Does a Male Name Mean More Success as a Writer?
By Virginia DeBolt on December 22, 2009
BlogHer Original Post
Women have done some remarkable things over the years to feed their kids and keep a roof overhead. Not a few women have pretended to be men in order to advance in their chosen field. It's a particular temptation for a writer, because writers are represented by paper (or pixels) and not present in the flesh. Think George Sand, George Eliot, PD James, and Taylor Caldwell. The most recent addition to a list like this would have to be James Chartrand from Men with Pens.
When James Chartrand realized she was about to outed as a female, she took the story in her own hands and published it first on the highly trafficked blog, Copyblogger, in "Why James Chartrand Wears Women’s Underpants". It's a fascinating story that underscored the lingering inequality in pay, respect, and success between men and women.
It Gets Juicier
At Women's Rights in a post titled "James Chartrand, Woman Blogger: So What?" we get an opinion from Alex Dibranco.
When my parents were deliberating over baby names, Alexandra and Samantha emerged as the top two contenders. It wasn't just about how they sounded, or their meaning according to the baby book. It was about the nicknames: Alex and Sam. Notice something in common? Like the fact that both are gender-neutral -- or that, in all honesty, people are more likely to guess someone called Sam or Alex is male?
This is no coincidence. My mother, all too familiar with sex discrimination in the corporate world, was thinking ahead to how potential employers would react to the name splashed across the top of my resume. She wanted to make sure I wouldn't be tossed aside from the outset due to (conscious or unconscious) sexism.
It worked, because when I was looking this post at Women's Rights, I spent some time pondering whether the writer was male or female before I started reading the post and learned the facts. Alex went on to discuss the fact that Men with Pens has been described as misogynistic, testosterone-laden, and chauvinistic, and concluded with,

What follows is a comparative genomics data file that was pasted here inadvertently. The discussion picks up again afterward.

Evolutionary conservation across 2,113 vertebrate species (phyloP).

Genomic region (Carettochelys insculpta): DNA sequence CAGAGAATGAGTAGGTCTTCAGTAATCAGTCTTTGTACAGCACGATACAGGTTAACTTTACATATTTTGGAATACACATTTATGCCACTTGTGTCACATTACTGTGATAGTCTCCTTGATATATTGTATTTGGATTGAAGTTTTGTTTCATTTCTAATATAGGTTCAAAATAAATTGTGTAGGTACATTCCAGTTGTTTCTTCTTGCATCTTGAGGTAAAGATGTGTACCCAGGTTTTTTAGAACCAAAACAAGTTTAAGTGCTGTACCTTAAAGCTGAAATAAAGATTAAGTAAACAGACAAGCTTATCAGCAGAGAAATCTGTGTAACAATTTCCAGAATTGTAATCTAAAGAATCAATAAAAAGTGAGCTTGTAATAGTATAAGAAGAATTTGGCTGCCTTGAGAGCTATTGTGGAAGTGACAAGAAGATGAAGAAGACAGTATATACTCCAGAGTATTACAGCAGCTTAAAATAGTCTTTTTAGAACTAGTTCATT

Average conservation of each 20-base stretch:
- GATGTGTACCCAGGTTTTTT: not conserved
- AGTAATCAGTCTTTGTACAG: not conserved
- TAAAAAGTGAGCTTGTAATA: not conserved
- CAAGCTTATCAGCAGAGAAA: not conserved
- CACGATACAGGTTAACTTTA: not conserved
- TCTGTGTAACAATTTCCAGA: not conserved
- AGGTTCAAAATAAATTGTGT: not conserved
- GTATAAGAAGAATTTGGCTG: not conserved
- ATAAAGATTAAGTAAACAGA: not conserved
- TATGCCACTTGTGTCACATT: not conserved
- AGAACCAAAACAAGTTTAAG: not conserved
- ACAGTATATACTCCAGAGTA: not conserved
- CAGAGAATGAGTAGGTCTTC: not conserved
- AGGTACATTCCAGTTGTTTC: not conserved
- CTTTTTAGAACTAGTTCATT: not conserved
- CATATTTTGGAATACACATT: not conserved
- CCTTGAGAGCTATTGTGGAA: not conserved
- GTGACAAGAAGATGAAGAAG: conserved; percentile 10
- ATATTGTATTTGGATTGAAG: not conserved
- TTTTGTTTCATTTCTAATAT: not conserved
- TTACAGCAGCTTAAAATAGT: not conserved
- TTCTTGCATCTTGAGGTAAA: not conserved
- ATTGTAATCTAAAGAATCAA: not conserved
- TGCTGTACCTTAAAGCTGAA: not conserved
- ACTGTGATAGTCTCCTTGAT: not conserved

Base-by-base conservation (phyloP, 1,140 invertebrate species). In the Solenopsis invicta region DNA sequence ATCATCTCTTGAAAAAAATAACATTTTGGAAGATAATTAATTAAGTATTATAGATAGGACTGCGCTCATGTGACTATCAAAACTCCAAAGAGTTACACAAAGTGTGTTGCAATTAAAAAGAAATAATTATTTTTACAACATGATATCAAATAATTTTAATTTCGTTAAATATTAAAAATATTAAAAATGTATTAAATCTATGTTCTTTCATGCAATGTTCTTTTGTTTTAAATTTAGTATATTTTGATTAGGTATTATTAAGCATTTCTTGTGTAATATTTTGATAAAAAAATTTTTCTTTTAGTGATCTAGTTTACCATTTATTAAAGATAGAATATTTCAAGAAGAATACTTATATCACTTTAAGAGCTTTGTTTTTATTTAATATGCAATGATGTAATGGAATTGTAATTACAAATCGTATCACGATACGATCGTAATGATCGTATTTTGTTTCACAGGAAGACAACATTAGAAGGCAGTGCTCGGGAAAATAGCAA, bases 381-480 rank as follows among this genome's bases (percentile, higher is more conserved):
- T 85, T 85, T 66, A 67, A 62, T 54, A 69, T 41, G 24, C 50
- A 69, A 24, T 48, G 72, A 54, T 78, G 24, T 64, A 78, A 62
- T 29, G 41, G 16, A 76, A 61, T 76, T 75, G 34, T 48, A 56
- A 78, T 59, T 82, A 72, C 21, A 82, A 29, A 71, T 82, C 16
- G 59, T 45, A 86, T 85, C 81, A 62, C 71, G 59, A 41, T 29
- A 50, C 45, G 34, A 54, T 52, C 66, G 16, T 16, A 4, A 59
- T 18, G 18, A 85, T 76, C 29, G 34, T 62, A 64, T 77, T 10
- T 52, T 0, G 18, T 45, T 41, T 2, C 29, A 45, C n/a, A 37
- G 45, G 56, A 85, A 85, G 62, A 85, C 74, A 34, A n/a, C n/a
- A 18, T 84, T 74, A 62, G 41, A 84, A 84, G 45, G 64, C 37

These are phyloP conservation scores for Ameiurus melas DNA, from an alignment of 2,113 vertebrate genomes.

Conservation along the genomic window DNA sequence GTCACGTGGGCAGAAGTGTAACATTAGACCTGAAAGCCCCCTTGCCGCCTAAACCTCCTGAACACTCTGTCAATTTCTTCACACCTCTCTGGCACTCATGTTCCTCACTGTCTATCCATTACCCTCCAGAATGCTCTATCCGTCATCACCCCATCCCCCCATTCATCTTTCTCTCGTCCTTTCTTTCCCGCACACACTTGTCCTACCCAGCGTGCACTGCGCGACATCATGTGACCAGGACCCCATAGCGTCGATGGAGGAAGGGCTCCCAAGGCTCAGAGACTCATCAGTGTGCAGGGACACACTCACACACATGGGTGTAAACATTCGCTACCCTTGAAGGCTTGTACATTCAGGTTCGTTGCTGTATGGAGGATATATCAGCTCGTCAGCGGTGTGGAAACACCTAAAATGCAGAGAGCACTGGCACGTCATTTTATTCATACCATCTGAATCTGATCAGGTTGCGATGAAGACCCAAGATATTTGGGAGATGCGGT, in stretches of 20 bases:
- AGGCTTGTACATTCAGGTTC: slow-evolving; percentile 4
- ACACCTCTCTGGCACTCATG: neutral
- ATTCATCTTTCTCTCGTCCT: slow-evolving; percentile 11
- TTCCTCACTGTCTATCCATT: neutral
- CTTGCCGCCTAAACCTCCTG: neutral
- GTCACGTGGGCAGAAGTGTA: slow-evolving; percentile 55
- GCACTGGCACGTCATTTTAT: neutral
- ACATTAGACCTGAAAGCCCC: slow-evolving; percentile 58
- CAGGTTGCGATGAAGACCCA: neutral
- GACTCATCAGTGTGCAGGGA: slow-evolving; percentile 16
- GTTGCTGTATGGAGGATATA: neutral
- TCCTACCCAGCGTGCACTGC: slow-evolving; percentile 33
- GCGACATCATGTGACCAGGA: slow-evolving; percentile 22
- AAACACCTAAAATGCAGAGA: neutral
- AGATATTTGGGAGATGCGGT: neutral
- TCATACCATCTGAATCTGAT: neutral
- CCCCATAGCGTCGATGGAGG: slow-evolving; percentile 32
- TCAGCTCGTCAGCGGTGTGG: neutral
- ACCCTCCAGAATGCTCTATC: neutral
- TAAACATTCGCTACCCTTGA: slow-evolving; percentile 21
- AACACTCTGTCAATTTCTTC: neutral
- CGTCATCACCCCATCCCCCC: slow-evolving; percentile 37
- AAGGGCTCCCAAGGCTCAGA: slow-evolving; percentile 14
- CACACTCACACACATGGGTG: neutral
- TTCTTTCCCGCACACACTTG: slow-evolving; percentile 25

Here's my take: you're accountable for your words and actions, regardless of your sex.
At Freelance Writing Jobs Network, Deb asks "Do Male Bloggers Receive More Respect?".
Why so many labels? Why do I have to be a female blogger or a mommy blogger? Why do I have to be a “darling” of the blogosphere or a “diva” of social media. Why can’t I just be a blogger? Why can’t I be held in the same respect and regard as the males in this field?
So let me ask you this. Do you think the male bloggers and social media “experts” receive more respect than women?
Deb got some interesting comments to her post. Worth clicking through to read, for sure.
And Juicier and Juicier
Juicy tidbits in tech continue to pour from Geek Feminism Blog, where there linkspam posts lead to the most interesting articles about geeky topics in the entire blogosphere.
Over at Sage's Play things are always juicy and full of life and meaning. Gaea took "A Googles-Eye View of Aging". Gaea did some mining in Google with age-related phrases that brought back interesting perspectives and results.
There were so many good things happening at Wired Pen in recent weeks, it's difficult to point to just one. How about "Chinese “Circus” Does Ballet; Tips For YouTube Postings". You get some good ideas for posting you YouTube, plus you learn something about Swan Lake and ballet.
Ahh, the tech blogosphere is good to the last juicy drop.
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